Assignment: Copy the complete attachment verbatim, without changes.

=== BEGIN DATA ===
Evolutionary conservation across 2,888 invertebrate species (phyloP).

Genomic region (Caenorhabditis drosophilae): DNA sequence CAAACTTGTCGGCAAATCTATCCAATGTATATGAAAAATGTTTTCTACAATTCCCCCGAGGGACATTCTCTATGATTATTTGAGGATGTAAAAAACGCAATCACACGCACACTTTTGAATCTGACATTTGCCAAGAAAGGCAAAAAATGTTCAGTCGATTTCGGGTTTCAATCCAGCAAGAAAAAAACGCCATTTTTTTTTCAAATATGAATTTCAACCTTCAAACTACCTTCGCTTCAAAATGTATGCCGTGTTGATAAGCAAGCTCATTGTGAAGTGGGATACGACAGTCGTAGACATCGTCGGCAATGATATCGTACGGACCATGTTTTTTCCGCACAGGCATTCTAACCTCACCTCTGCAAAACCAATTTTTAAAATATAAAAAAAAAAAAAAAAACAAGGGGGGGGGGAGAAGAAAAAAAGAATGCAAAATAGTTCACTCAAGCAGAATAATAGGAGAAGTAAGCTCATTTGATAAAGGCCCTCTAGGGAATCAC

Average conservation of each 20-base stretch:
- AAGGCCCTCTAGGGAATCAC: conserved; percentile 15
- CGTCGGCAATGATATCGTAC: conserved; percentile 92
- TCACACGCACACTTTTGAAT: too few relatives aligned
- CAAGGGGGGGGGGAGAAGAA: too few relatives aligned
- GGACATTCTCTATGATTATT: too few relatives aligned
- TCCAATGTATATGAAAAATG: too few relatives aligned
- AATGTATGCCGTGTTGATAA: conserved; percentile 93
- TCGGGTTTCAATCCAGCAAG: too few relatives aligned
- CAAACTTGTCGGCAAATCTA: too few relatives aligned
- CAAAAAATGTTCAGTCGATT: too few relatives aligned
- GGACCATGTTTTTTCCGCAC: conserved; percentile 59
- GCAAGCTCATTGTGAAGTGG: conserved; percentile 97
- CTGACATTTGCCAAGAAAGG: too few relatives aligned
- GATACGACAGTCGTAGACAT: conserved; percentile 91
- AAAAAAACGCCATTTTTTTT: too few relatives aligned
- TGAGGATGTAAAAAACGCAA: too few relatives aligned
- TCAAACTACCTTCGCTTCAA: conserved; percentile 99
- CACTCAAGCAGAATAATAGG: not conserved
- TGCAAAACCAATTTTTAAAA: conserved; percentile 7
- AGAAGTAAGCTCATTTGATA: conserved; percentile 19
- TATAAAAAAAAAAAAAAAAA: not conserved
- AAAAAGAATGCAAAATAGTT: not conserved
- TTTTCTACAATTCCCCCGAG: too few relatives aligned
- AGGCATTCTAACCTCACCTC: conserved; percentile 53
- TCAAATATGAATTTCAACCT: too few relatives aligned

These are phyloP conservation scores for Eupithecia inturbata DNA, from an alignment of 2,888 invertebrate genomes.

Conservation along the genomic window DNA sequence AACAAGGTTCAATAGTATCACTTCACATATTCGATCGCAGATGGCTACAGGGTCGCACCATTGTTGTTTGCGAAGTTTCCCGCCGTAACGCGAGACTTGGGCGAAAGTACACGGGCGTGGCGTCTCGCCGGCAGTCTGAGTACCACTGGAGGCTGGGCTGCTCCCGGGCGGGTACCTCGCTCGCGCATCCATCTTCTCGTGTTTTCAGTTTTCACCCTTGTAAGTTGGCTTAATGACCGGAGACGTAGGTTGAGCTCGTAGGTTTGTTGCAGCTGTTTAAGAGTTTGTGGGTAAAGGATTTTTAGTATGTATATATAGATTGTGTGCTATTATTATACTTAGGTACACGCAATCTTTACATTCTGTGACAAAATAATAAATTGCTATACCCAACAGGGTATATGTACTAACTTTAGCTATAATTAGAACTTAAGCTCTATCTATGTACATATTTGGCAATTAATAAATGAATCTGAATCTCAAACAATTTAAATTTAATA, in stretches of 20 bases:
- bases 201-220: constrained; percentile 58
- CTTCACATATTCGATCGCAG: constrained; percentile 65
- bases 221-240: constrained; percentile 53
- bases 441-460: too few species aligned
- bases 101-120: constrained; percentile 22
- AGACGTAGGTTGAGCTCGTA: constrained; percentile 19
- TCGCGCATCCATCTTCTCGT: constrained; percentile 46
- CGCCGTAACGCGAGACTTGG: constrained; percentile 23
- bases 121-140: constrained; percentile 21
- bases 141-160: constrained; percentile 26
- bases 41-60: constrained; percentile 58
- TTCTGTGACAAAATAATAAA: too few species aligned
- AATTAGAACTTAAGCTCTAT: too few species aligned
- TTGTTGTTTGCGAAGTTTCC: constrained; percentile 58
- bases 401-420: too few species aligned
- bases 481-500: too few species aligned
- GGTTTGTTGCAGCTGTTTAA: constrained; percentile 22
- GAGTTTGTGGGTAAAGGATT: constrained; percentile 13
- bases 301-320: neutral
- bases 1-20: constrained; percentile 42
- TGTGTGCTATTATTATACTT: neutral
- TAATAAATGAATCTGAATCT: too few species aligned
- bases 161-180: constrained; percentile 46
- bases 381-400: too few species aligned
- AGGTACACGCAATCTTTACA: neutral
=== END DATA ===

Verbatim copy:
Evolutionary conservation across 2,888 invertebrate species (phyloP).

Genomic region (Caenorhabditis drosophilae): DNA sequence CAAACTTGTCGGCAAATCTATCCAATGTATATGAAAAATGTTTTCTACAATTCCCCCGAGGGACATTCTCTATGATTATTTGAGGATGTAAAAAACGCAATCACACGCACACTTTTGAATCTGACATTTGCCAAGAAAGGCAAAAAATGTTCAGTCGATTTCGGGTTTCAATCCAGCAAGAAAAAAACGCCATTTTTTTTTCAAATATGAATTTCAACCTTCAAACTACCTTCGCTTCAAAATGTATGCCGTGTTGATAAGCAAGCTCATTGTGAAGTGGGATACGACAGTCGTAGACATCGTCGGCAATGATATCGTACGGACCATGTTTTTTCCGCACAGGCATTCTAACCTCACCTCTGCAAAACCAATTTTTAAAATATAAAAAAAAAAAAAAAAACAAGGGGGGGGGGAGAAGAAAAAAAGAATGCAAAATAGTTCACTCAAGCAGAATAATAGGAGAAGTAAGCTCATTTGATAAAGGCCCTCTAGGGAATCAC

Average conservation of each 20-base stretch:
- AAGGCCCTCTAGGGAATCAC: conserved; percentile 15
- CGTCGGCAATGATATCGTAC: conserved; percentile 92
- TCACACGCACACTTTTGAAT: too few relatives aligned
- CAAGGGGGGGGGGAGAAGAA: too few relatives aligned
- GGACATTCTCTATGATTATT: too few relatives aligned
- TCCAATGTATATGAAAAATG: too few relatives aligned
- AATGTATGCCGTGTTGATAA: conserved; percentile 93
- TCGGGTTTCAATCCAGCAAG: too few relatives aligned
- CAAACTTGTCGGCAAATCTA: too few relatives aligned
- CAAAAAATGTTCAGTCGATT: too few relatives aligned
- GGACCATGTTTTTTCCGCAC: conserved; percentile 59
- GCAAGCTCATTGTGAAGTGG: conserved; percentile 97
- CTGACATTTGCCAAGAAAGG: too few relatives aligned
- GATACGACAGTCGTAGACAT: conserved; percentile 91
- AAAAAAACGCCATTTTTTTT: too few relatives aligned
- TGAGGATGTAAAAAACGCAA: too few relatives aligned
- TCAAACTACCTTCGCTTCAA: conserved; percentile 99
- CACTCAAGCAGAATAATAGG: not conserved
- TGCAAAACCAATTTTTAAAA: conserved; percentile 7
- AGAAGTAAGCTCATTTGATA: conserved; percentile 19
- TATAAAAAAAAAAAAAAAAA: not conserved
- AAAAAGAATGCAAAATAGTT: not conserved
- TTTTCTACAATTCCCCCGAG: too few relatives aligned
- AGGCATTCTAACCTCACCTC: conserved; percentile 53
- TCAAATATGAATTTCAACCT: too few relatives aligned

These are phyloP conservation scores for Eupithecia inturbata DNA, from an alignment of 2,888 invertebrate genomes.

Conservation along the genomic window DNA sequence AACAAGGTTCAATAGTATCACTTCACATATTCGATCGCAGATGGCTACAGGGTCGCACCATTGTTGTTTGCGAAGTTTCCCGCCGTAACGCGAGACTTGGGCGAAAGTACACGGGCGTGGCGTCTCGCCGGCAGTCTGAGTACCACTGGAGGCTGGGCTGCTCCCGGGCGGGTACCTCGCTCGCGCATCCATCTTCTCGTGTTTTCAGTTTTCACCCTTGTAAGTTGGCTTAATGACCGGAGACGTAGGTTGAGCTCGTAGGTTTGTTGCAGCTGTTTAAGAGTTTGTGGGTAAAGGATTTTTAGTATGTATATATAGATTGTGTGCTATTATTATACTTAGGTACACGCAATCTTTACATTCTGTGACAAAATAATAAATTGCTATACCCAACAGGGTATATGTACTAACTTTAGCTATAATTAGAACTTAAGCTCTATCTATGTACATATTTGGCAATTAATAAATGAATCTGAATCTCAAACAATTTAAATTTAATA, in stretches of 20 bases:
- bases 201-220: constrained; percentile 58
- CTTCACATATTCGATCGCAG: constrained; percentile 65
- bases 221-240: constrained; percentile 53
- bases 441-460: too few species aligned
- bases 101-120: constrained; percentile 22
- AGACGTAGGTTGAGCTCGTA: constrained; percentile 19
- TCGCGCATCCATCTTCTCGT: constrained; percentile 46
- CGCCGTAACGCGAGACTTGG: constrained; percentile 23
- bases 121-140: constrained; percentile 21
- bases 141-160: constrained; percentile 26
- bases 41-60: constrained; percentile 58
- TTCTGTGACAAAATAATAAA: too few species aligned
- AATTAGAACTTAAGCTCTAT: too few species aligned
- TTGTTGTTTGCGAAGTTTCC: constrained; percentile 58
- bases 401-420: too few species aligned
- bases 481-500: too few species aligned
- GGTTTGTTGCAGCTGTTTAA: constrained; percentile 22
- GAGTTTGTGGGTAAAGGATT: constrained; percentile 13
- bases 301-320: neutral
- bases 1-20: constrained; percentile 42
- TGTGTGCTATTATTATACTT: neutral
- TAATAAATGAATCTGAATCT: too few species aligned
- bases 161-180: constrained; percentile 46
- bases 381-400: too few species aligned
- AGGTACACGCAATCTTTACA: neutral